David Bourget (Western Ontario)
David Chalmers (ANU, NYU)
Rafael De Clercq
Jack Alan Reynolds
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Biology and Philosophy 26 (1):65-79 (2011)
This paper develops a critical response to John Beatty’s recent (2006) engagement with Stephen Jay Gould’s claim that evolutionary history is contingent. Beatty identifies two senses of contingency in Gould’s work: an unpredictability sense and a causal dependence sense. He denies that Gould associates contingency with stochastic phenomena, such as drift. In reply to Beatty, this paper develops two main claims. The first is an interpretive claim: Gould really thinks of contingency has having to do with stochastic effects at the level of macroevolution, and in particular with unbiased species sorting. This notion of contingency as macro-level stochasticity incorporates both the causal dependence and the unpredictability senses of contingency. The second claim is more substantive: Recent attempts by other scientists to put Gould’s claim to the test fail to engage with the hypothesis that species sorting sometimes resembles a lottery. Gould’s claim that random sorting is a significant macroevolutionary phenomenon remains an intriguing and largely untested live hypothesis about evolution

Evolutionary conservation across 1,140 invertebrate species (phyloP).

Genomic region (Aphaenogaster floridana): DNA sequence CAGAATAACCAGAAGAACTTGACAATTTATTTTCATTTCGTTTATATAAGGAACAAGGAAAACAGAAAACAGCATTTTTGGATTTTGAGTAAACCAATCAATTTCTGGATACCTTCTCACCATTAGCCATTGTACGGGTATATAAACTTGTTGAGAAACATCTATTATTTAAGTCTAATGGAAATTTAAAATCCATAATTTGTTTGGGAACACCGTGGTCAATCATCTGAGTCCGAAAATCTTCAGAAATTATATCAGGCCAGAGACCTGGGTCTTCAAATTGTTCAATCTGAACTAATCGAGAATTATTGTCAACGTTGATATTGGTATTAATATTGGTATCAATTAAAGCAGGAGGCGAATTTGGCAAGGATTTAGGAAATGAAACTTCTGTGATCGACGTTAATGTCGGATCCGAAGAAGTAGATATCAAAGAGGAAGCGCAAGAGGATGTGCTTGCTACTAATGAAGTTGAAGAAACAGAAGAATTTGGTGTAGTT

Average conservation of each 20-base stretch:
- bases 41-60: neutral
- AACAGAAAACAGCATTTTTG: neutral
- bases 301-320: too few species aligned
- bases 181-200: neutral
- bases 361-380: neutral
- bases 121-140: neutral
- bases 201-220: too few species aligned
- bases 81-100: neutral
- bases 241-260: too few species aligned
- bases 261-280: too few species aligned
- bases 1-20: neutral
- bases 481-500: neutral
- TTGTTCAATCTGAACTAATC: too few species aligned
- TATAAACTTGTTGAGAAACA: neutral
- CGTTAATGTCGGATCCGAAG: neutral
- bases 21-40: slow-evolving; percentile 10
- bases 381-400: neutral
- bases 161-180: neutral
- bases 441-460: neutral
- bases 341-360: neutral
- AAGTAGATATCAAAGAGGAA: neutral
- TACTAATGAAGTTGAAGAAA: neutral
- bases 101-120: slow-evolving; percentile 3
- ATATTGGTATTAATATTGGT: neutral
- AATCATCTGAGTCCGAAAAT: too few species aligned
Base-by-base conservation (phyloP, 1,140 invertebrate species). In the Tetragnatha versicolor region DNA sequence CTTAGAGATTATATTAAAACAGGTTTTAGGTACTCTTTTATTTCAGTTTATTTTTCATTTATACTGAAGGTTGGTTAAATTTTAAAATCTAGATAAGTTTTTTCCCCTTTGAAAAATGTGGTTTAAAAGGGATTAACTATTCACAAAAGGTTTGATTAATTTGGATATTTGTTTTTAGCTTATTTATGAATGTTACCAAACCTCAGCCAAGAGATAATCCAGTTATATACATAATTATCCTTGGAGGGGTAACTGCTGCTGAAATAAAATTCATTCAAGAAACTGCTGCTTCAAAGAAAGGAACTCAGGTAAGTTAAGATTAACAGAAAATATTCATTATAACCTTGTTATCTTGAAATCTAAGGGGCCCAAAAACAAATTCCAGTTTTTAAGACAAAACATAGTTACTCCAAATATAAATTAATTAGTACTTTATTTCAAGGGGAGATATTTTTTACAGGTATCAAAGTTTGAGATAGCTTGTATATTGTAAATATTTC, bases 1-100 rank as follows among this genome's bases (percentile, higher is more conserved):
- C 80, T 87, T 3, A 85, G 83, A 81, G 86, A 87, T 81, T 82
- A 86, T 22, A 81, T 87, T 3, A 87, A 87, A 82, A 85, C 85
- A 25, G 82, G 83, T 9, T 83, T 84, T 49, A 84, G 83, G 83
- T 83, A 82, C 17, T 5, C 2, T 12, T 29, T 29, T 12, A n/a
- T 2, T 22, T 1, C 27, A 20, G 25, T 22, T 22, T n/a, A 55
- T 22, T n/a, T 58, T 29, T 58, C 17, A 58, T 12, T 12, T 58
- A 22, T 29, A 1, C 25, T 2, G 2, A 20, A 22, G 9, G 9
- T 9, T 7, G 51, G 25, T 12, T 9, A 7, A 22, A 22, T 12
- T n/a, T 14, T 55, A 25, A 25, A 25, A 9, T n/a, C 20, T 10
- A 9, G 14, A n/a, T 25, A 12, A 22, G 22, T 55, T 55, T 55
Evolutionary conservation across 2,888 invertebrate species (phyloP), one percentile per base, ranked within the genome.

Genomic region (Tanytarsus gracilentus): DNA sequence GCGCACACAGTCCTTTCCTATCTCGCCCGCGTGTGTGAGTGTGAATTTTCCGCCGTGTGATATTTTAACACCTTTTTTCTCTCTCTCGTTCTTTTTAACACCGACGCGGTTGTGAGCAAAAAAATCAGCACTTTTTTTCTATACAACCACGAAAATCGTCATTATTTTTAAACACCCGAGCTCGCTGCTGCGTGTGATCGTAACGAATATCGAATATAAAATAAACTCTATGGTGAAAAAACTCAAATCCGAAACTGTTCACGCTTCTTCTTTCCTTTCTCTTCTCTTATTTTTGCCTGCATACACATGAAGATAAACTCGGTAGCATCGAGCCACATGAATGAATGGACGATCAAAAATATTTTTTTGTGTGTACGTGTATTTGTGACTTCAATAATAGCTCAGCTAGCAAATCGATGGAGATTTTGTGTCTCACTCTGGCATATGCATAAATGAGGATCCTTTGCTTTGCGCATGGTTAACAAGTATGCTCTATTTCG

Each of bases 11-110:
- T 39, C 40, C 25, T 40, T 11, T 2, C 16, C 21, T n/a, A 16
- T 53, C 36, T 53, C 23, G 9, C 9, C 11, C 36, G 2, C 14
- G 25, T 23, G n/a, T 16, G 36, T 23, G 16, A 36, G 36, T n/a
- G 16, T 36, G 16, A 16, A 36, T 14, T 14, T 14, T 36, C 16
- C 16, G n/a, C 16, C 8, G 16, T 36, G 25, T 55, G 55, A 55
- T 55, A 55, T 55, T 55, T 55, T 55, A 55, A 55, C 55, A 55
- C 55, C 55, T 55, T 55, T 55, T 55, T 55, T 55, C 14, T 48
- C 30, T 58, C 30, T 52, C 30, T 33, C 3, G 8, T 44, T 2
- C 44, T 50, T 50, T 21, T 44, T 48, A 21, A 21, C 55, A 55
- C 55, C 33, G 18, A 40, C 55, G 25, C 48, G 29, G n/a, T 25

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References found in this work BETA
John Beatty (2006). Replaying Life's Tape. Journal of Philosophy 103 (7):336-362.
John Beatty (1997). Why Do Biologists Argue Like They Do? Philosophy of Science 64 (4):443.
Yemima Ben-Menahem (1997). Historical Contingency. Ratio 10 (2):99–107.
Robert N. Brandon (1997). Does Biology Have Laws? The Experimental Evidence. Philosophy of Science 64 (4):457.
Keynyn Brysse (2008). From Weird Wonders to Stem Lineages: The Second Reclassification of the Burgess Shale Fauna. Studies in History and Philosophy of Science Part C 39 (3):298-313.
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